Every year on Empress Dowager Chongqing’s birthday, the Emperor would hold grand banquets for her.[47] However, Empress Dowager Chongqing’s sixtieth, seventieth, and eightieth birthdays were her most elaborate.[48] The whole nation celebrated.[49] She received priceless gifts, including the 108-volume Kanjur Sutra.[50] Paintings of her portrait were commissioned for her.[51] On those three birthdays, the ministers were promoted, the common people were not taxed, and a general amnesty for prisoners was granted.[52] Because Empress Dowager Chongqing had been honoured with many gifts from her son, she had a fine art collection.[53] She had many pieces of jade objects, wish-granting sceptres, books, paintings, and calligraphy works.[54] She also had ceramics and lacquerware.[55] When Empress Dowager Chongqing turned eighty, the Emperor was impressed with his mother’s old age. The Emperor wrote, “[I] reached sixty while [my] mother has lived to eighty years, who has ever seen a precedent in history?” [56] On 2 March 1777, Empress Dowager Chongqing died. She was 86 years old. Her last recorded words were:

“I have already reached the ripe old age of 86. I have been mothering the state and enjoying the respectful care [of the emperor] for forty-two years. Thanks to the accolades [bestowed upon me], I received three honorific titles. Three grand celebrations were held for my birthdays. Now the great state is unified, and I enjoy a family of five generations. Looking back in history, this is indeed a rare circumstance. As I revel in many blessings and good fortune in old age, I have no more regrets.”[57]

Empress Dowager Chongqing asked the Emperor to mourn for her for a hundred days.[58] He did as she wished. She was buried in the East Tailing Mausoleum. Emperor Qianlong gave his mother the posthumous title of “Empress Xiaoshengxian.” [59] Her memorial tablet was moved to the Imperial Ancestral Temple, and a general amnesty was granted to all prisoners.[60] 

Empress Xiaoshengxian had enjoyed honour, wealth, and privilege for 42 years. She had a filial son who gave her the devotion and respect she deserved. Emperor Qianlong put his mother first before all others. His first priority as Emperor was building her an elaborate palace for her comfort and enjoyment. Emperor Qianlong’s filial devotion to his mother ensured that Empress Xiaoshengxian died with no regrets. Empress Xiaoshengxian has recently been an icon in popular culture. A hit tv drama called Empresses in the Palace (where she is portrayed by the famous Betty Sun) is loosely based upon her life. She is also portrayed by Vivian Wu in Ruyi’s Royal Love in the Palace and by Song Chunli in the Story of Yanxi Palace. Due to the use of popular culture, Emperor Qianlong’s filial respect for his mother will never be forgotten.


Chang, M. G. (2007). A Court on Horseback: Imperial Touring and Construction of Qing Rule, 1680-1785 (Harvard East Asian Monographs). Cambridge, MA: Harvard University Press.

Shu, L. (2018). “Empress Dowager Chongqing and the Palace of Longevity and Health”. Empresses of China’s Forbidden City, 1644-1912. (D. Y. Wang, Ed., J. Stewart, Ed.). Salem, MA: Peabody Essex Museum.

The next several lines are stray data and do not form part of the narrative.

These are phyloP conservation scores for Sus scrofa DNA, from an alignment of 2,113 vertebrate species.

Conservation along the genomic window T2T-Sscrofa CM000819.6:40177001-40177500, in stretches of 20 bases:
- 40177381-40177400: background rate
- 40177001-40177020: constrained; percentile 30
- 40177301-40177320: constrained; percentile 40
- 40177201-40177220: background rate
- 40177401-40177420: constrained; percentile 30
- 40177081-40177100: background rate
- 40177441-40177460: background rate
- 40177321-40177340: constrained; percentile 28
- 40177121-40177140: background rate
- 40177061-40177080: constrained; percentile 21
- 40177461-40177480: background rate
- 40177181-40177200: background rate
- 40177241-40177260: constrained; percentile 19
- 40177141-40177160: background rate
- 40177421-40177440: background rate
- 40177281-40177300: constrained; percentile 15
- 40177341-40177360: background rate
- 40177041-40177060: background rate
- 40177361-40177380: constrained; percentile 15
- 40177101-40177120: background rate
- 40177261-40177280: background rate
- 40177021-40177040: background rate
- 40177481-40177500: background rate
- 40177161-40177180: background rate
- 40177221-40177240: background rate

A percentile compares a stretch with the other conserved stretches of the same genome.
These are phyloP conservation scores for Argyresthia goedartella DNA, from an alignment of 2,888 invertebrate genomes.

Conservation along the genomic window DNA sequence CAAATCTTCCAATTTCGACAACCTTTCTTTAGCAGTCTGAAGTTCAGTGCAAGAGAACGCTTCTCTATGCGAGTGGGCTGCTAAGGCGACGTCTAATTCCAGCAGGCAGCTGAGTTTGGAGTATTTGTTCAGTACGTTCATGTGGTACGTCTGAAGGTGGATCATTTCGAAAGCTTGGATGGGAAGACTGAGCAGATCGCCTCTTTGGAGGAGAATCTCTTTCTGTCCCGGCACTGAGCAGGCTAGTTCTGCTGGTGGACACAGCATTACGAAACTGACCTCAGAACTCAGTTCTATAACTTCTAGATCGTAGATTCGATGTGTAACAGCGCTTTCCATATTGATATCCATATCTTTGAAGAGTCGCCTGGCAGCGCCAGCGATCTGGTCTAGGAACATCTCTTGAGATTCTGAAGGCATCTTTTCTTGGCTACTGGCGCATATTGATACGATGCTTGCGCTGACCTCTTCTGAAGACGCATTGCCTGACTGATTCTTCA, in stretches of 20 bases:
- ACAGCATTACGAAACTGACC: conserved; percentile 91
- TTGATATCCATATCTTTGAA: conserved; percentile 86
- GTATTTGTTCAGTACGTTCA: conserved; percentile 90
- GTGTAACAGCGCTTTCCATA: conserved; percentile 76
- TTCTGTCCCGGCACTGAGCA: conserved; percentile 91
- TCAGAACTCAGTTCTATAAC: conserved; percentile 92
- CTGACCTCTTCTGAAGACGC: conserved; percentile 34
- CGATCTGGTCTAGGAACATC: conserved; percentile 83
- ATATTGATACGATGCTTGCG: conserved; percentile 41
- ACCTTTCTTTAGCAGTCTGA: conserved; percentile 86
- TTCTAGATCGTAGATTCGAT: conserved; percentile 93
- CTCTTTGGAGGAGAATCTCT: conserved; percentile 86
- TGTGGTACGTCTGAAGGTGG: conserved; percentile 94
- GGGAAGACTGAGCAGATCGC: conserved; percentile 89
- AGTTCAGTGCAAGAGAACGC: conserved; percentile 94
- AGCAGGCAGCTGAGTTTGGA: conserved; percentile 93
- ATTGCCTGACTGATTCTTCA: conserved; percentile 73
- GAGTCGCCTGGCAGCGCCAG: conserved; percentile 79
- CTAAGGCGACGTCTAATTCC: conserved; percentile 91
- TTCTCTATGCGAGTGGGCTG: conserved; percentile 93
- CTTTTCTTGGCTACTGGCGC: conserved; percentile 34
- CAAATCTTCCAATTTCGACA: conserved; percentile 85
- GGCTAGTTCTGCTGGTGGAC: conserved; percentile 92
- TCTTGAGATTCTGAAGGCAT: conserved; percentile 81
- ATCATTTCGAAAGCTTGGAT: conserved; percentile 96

Wang, D. & Shing, S. W. (2015). “Empress Xiao Sheng Xian of the Niohuru Clan”. Biographical Dictionary of Chinese Women v. 1: The Qing Period, 1644-1911 (1st ed.). (L. X. H. Lee, Ed.; C. Lau, Ed.; A.D. Stefanowska,. Ed.; S. Wiles, Asst. Ed.) NY: Routledge.

[1] Wang & Shing p. 352

[2] Chang, p. 102

[3] Wang & Shing p. 352

[4] Chang, p. 101

[5] Wang & Shing, p. 352

[6] Wang & Shing, p. 352

[7] Wang & Shing, p. 352

[8] Wang & Shing, p. 352

[9] Wang & Shing, p. 352

[10] Wang & Shing, p. 352

[11] Wang & Shing, p. 352

[12] Wang & Shing, p. 352

[13] Wang & Shing, p. 352

[14] Wang & Shing, p. 352

[15] Wang & Shing, p. 352

[16] Wang & Shing, p. 352

[17] Wang & Shing, pp. 352-353

[18] Wang & Shing, p. 353

[19] Wang & Shing, p. 353

[20] Wang & Shing, p. 353

[21] Shu, p. 78

[22] Wang & Shing, p. 353

[23] Shu, p. 78

[24] Shu, p. 79

[25] Shu, p. 79

[26] Shu, p. 79

[27] Shu, p. 79

[28] Shu, p. 80

[29] Shu, p. 80

[30] Shu, p. 80

[31] Shu, p. 80

[32] Shu, p. 84

[33] Shu, p. 84

[34] Shu, p. 84

[35] Shu, p. 84

[36] Chang, p. 102

[37] Shu, p. 84

[38] Shu, p. 84

[39] Shu, p. 84

[40] Shu, p. 84

[41] Shu, p. 84

[42] Shu, p. 84

[43] Shu, p. 84

[44] Shu, p. 84

[45] Shu, p. 84

[46] Shu, p. 84

[47] Wang & Shing, p. 353

[48] Shu, p. 84

[49] Wang & Shing, p. 353

[50] Shu, p. 84

[51] Shu, p. 84

[52] Wang & Shing, p. 353

[53] Shu, p. 85

[54] Shu, p. 85

[55] Shu, p. 85

[56] Shu, p. 86

[57] Shu, pp. 86-87

[58] Wang & Shing, p. 353

[59] Wang & Shing, p. 354

[60] Wang & Shing, p. 354

About Lauralee Jacks 162 Articles
I am a former elementary teacher in Tennessee. I have a bachelor’s degree in Liberal and Civic Studies from St. Mary’s College of California, a master’s in Elementary Education from the University of Phoenix, and a doctorate in Educational Leadership from the College of Saint Mary. Because my family are from East Asia, I have a passion for historical Chinese and Korean television shows. I always wanted to separate fact from fiction in dramas. Writing articles from History of Royal Women gives me a chance to dig deeper and explore these royal women as they might have been in real life. Also, it gives me a chance to look at the history and culture of where my family originated. I love researching East Asian royalty because they rarely get enough attention in the West often being overshadowed by European royalty. I find these royal women to be just as fascinating and their stories deserve to be told. Thus, I am excited to write for History of Royal Women!